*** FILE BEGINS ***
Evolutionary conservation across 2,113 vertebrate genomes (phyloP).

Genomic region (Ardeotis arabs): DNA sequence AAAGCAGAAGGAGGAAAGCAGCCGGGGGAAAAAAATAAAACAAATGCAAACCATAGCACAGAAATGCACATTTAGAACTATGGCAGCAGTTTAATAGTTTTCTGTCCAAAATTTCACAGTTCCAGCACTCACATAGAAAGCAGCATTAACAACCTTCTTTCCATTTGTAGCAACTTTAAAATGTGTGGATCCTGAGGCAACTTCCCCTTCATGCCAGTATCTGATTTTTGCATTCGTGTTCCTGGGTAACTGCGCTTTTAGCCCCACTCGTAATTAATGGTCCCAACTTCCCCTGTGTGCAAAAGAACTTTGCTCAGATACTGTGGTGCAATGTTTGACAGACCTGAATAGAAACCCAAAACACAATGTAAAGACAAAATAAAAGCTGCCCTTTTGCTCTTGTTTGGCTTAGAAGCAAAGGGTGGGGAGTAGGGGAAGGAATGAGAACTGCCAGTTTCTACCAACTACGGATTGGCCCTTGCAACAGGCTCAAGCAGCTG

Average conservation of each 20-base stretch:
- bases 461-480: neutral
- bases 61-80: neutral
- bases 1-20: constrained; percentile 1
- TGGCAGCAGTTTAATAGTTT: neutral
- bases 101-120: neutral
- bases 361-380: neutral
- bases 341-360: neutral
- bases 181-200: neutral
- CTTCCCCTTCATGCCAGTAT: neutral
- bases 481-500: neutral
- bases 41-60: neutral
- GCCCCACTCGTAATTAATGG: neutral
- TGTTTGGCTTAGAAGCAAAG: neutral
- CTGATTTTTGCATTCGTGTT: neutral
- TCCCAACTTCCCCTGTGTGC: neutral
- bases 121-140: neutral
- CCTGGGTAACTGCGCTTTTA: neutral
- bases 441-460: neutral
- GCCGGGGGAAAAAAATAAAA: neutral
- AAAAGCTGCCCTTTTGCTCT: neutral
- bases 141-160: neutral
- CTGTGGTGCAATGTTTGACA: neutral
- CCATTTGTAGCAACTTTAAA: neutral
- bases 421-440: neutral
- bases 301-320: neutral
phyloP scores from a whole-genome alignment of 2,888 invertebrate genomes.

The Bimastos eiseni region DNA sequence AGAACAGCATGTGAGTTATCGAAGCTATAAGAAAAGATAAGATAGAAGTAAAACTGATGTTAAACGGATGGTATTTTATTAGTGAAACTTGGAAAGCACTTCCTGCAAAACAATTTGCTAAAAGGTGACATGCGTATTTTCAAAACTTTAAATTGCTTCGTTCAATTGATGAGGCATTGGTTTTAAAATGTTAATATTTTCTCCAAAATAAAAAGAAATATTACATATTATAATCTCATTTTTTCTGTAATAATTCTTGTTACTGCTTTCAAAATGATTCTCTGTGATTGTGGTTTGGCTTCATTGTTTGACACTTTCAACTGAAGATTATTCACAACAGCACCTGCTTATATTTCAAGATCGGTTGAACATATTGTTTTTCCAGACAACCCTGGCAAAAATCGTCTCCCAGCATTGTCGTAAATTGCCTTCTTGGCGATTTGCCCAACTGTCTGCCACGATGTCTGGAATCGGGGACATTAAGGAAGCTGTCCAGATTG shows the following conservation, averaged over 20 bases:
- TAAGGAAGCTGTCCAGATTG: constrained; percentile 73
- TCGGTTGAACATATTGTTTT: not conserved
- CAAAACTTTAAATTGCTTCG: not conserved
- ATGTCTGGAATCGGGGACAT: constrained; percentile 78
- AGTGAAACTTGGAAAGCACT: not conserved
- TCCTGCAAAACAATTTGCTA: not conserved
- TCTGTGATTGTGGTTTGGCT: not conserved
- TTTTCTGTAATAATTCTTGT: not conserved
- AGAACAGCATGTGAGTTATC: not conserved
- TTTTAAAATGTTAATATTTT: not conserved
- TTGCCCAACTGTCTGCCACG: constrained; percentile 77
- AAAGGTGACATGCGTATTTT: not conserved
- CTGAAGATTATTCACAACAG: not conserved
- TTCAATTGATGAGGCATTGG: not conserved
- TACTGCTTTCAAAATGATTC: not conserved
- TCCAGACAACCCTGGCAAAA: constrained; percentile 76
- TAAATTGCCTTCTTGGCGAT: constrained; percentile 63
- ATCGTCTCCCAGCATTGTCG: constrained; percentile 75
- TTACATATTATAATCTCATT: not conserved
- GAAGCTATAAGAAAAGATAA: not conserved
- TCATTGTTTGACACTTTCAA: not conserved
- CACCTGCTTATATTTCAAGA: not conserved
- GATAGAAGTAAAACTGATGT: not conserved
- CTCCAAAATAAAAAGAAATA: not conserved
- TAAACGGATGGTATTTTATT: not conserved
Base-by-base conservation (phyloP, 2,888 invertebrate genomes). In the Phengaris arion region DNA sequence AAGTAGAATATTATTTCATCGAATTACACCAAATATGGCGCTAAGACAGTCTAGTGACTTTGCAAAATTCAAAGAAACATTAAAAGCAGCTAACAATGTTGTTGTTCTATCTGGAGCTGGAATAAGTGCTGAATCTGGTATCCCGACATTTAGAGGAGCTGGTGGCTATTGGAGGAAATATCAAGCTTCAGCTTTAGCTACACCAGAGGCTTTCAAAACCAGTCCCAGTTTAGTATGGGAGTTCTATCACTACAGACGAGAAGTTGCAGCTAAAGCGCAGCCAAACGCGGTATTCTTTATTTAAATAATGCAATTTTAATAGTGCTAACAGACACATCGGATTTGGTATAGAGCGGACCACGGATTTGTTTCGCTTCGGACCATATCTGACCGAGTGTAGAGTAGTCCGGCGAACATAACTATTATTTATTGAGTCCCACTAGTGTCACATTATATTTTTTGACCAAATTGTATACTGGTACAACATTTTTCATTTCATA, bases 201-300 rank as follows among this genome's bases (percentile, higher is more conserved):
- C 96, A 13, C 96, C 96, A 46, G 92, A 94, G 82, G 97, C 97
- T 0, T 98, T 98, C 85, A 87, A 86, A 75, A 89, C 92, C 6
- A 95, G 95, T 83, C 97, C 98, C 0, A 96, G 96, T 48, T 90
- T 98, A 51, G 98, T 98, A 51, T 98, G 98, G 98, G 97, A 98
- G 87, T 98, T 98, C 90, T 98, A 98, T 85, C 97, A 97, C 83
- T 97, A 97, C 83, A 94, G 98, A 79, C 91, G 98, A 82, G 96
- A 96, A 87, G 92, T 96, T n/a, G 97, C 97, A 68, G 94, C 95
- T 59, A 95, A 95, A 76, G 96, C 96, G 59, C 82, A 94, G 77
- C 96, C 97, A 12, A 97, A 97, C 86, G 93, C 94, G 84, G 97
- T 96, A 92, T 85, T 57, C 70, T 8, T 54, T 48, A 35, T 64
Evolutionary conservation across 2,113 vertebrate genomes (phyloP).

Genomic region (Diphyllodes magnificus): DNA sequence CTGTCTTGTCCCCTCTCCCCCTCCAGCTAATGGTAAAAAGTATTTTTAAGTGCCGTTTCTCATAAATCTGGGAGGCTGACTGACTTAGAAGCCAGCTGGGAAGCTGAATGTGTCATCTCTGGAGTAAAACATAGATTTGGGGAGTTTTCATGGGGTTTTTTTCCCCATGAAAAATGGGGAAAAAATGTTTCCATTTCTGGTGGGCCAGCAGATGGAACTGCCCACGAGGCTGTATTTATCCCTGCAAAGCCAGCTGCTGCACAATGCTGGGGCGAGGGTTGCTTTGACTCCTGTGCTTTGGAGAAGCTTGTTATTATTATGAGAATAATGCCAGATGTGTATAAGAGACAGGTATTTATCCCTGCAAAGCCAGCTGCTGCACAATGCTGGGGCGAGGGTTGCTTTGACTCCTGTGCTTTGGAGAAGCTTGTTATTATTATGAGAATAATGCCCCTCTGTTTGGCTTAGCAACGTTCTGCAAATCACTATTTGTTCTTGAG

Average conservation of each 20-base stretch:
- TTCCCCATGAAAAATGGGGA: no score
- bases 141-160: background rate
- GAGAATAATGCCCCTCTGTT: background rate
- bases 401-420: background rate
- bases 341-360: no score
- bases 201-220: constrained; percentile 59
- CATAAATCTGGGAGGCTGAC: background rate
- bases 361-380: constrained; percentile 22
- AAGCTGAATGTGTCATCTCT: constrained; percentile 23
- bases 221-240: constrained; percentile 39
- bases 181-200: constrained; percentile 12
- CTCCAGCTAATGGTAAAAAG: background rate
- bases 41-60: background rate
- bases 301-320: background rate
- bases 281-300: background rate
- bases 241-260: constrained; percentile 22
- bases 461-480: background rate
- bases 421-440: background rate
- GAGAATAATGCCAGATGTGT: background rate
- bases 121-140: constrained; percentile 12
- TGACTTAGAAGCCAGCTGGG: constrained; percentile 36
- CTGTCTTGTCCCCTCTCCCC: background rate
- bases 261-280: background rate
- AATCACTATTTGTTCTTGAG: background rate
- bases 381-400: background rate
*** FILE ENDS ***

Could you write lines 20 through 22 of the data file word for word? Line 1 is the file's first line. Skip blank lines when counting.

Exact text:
- CCTGGGTAACTGCGCTTTTA: neutral
- bases 441-460: neutral
- GCCGGGGGAAAAAAATAAAA: neutral